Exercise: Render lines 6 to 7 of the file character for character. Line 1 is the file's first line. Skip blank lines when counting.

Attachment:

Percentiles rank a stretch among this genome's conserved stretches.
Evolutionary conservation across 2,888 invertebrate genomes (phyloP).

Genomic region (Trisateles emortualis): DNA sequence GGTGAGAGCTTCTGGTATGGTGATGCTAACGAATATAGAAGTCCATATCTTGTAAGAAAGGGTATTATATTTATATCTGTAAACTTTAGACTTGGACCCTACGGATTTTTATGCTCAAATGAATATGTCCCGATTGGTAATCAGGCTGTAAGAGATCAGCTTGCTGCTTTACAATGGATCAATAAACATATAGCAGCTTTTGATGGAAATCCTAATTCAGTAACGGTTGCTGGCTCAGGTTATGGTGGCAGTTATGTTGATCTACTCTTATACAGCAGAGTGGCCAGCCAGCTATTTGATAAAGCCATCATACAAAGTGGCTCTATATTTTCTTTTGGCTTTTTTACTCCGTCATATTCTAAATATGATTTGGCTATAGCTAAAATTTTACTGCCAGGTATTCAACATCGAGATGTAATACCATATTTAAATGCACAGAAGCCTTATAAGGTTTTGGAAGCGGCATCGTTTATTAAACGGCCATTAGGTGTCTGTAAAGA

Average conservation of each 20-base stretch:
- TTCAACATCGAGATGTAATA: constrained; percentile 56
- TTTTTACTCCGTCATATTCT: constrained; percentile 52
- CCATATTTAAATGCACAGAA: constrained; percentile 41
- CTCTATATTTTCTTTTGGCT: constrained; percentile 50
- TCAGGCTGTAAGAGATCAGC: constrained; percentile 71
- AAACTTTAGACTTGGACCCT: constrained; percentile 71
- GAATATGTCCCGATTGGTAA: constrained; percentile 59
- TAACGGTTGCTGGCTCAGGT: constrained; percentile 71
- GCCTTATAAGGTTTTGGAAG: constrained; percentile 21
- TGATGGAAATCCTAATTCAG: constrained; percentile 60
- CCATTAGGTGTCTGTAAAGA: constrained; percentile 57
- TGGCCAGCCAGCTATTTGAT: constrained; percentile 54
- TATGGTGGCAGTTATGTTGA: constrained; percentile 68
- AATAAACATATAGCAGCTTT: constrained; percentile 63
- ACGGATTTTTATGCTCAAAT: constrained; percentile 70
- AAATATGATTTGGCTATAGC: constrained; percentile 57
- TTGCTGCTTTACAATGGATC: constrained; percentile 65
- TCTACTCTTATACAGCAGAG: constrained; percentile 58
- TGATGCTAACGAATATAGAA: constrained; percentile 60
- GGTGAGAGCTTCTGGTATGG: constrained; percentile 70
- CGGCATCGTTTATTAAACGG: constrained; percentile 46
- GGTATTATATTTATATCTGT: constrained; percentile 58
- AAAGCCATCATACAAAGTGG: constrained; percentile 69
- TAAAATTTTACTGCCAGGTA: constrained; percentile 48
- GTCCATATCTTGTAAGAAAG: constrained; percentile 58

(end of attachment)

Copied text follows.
- TTTTTACTCCGTCATATTCT: constrained; percentile 52
- CCATATTTAAATGCACAGAA: constrained; percentile 41